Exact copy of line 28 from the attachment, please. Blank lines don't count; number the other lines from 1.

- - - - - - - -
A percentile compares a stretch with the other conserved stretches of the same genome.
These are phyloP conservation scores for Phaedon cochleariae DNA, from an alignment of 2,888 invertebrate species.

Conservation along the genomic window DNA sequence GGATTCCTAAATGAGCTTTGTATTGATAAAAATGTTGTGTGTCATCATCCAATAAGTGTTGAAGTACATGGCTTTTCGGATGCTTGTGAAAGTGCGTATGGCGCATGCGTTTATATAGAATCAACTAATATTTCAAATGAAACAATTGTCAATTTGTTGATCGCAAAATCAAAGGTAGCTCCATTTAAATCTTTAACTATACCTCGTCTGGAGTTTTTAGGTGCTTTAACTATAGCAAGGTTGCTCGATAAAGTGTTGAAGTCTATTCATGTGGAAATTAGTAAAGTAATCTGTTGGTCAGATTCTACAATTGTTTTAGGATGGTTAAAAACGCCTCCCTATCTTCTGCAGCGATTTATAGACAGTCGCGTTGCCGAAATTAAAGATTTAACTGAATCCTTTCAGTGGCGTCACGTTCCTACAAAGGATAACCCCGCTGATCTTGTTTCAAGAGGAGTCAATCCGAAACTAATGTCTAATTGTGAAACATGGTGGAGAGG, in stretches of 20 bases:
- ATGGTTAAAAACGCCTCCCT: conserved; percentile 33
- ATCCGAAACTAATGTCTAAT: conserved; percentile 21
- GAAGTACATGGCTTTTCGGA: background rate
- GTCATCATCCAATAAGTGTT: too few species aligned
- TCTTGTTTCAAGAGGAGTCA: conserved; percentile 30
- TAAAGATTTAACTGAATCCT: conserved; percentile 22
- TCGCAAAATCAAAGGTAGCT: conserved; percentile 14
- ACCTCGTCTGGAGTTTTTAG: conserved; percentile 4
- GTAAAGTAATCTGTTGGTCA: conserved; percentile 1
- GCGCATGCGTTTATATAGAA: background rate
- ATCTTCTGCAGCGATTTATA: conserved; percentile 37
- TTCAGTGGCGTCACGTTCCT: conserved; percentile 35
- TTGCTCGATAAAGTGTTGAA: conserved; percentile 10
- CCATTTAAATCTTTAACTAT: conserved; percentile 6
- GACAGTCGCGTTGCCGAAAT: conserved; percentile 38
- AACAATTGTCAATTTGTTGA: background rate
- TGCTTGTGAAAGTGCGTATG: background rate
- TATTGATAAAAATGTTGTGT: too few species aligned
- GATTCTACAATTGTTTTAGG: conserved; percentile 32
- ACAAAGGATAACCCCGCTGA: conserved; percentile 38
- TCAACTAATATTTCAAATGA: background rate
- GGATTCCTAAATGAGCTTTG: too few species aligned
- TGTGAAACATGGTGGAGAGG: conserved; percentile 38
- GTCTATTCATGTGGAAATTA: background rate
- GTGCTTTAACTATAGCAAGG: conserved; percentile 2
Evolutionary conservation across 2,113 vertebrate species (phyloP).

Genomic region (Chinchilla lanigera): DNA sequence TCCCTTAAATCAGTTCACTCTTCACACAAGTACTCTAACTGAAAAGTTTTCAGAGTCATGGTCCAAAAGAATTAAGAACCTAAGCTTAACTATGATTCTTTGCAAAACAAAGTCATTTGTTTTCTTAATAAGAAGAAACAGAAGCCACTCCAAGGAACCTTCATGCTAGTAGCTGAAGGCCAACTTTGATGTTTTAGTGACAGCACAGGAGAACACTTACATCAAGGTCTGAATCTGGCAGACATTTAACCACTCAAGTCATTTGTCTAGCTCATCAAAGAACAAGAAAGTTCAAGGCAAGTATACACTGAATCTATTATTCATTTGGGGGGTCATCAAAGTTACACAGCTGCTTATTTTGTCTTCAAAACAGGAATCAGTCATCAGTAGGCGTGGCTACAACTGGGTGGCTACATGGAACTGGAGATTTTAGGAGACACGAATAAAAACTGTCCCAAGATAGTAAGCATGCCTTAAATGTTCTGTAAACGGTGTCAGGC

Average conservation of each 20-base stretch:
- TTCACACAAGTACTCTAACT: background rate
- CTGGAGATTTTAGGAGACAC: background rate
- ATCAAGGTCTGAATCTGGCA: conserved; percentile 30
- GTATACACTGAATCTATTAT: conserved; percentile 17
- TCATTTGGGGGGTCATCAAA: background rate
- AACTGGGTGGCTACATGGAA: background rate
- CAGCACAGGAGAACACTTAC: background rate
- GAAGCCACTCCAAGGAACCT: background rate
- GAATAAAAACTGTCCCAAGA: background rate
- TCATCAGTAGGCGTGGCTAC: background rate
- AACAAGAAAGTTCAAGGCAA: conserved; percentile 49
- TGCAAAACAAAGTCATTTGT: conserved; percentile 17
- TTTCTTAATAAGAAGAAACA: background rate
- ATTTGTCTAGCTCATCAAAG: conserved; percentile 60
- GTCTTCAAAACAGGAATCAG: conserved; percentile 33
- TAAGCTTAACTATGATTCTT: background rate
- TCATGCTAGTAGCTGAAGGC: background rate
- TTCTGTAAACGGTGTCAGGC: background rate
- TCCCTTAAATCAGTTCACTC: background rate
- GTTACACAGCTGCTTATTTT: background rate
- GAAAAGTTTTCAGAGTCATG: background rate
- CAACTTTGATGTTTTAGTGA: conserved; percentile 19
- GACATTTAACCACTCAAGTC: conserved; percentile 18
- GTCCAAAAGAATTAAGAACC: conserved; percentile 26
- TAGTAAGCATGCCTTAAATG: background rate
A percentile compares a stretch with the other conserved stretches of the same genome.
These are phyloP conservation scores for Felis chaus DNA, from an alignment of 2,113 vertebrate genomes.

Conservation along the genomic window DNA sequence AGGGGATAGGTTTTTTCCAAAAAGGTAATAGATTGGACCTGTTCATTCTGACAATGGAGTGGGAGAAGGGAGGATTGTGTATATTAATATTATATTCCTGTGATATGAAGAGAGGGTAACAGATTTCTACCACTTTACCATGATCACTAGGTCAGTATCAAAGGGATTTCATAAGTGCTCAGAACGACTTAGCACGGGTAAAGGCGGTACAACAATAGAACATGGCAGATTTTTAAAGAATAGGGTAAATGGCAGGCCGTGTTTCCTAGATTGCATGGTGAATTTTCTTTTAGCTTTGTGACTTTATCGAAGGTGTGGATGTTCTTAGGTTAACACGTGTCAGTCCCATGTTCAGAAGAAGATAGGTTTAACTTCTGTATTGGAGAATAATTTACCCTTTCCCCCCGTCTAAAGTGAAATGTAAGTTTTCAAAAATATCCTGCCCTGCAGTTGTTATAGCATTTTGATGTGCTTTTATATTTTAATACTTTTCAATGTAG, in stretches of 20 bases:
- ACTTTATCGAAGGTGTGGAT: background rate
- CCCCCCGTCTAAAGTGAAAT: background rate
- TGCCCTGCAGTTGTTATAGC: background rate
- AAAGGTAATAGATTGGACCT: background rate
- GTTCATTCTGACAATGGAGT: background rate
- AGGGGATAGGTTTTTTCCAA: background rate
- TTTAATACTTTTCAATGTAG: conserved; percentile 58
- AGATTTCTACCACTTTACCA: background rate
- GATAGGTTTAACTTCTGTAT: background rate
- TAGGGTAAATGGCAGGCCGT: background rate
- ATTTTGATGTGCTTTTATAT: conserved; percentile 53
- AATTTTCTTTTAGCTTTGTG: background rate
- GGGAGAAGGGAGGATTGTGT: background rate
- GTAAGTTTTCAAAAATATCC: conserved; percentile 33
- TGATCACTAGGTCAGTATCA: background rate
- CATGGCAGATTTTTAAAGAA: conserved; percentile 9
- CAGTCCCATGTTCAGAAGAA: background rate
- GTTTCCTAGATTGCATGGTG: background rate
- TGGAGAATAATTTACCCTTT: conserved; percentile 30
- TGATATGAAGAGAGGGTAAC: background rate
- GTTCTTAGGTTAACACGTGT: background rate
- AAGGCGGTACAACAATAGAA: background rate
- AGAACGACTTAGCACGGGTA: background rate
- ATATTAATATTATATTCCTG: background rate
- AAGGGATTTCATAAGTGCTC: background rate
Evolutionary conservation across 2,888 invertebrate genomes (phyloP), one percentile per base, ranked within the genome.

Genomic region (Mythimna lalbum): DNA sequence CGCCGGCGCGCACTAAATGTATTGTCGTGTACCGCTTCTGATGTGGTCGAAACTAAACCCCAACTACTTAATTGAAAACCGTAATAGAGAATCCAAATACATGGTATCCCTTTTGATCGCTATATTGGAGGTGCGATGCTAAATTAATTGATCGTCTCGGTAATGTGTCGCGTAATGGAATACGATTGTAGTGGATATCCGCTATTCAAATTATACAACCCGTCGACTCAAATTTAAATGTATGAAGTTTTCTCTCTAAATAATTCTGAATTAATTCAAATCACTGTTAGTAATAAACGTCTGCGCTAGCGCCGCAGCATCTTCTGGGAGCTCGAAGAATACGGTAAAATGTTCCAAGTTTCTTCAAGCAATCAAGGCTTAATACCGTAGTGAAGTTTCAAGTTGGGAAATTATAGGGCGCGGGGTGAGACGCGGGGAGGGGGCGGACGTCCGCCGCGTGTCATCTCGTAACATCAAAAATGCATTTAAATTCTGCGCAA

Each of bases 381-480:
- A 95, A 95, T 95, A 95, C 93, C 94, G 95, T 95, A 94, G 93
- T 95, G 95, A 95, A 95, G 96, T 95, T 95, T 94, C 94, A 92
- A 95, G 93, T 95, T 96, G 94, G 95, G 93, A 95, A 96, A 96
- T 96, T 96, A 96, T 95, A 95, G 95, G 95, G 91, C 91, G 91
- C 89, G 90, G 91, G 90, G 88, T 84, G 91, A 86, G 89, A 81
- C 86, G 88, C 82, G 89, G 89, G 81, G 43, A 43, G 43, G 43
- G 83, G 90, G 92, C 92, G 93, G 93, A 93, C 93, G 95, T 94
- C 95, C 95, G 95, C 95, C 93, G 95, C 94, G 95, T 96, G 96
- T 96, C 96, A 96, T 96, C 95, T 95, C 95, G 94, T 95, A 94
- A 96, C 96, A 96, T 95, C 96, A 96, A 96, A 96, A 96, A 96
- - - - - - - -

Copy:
- GTGCTTTAACTATAGCAAGG: conserved; percentile 2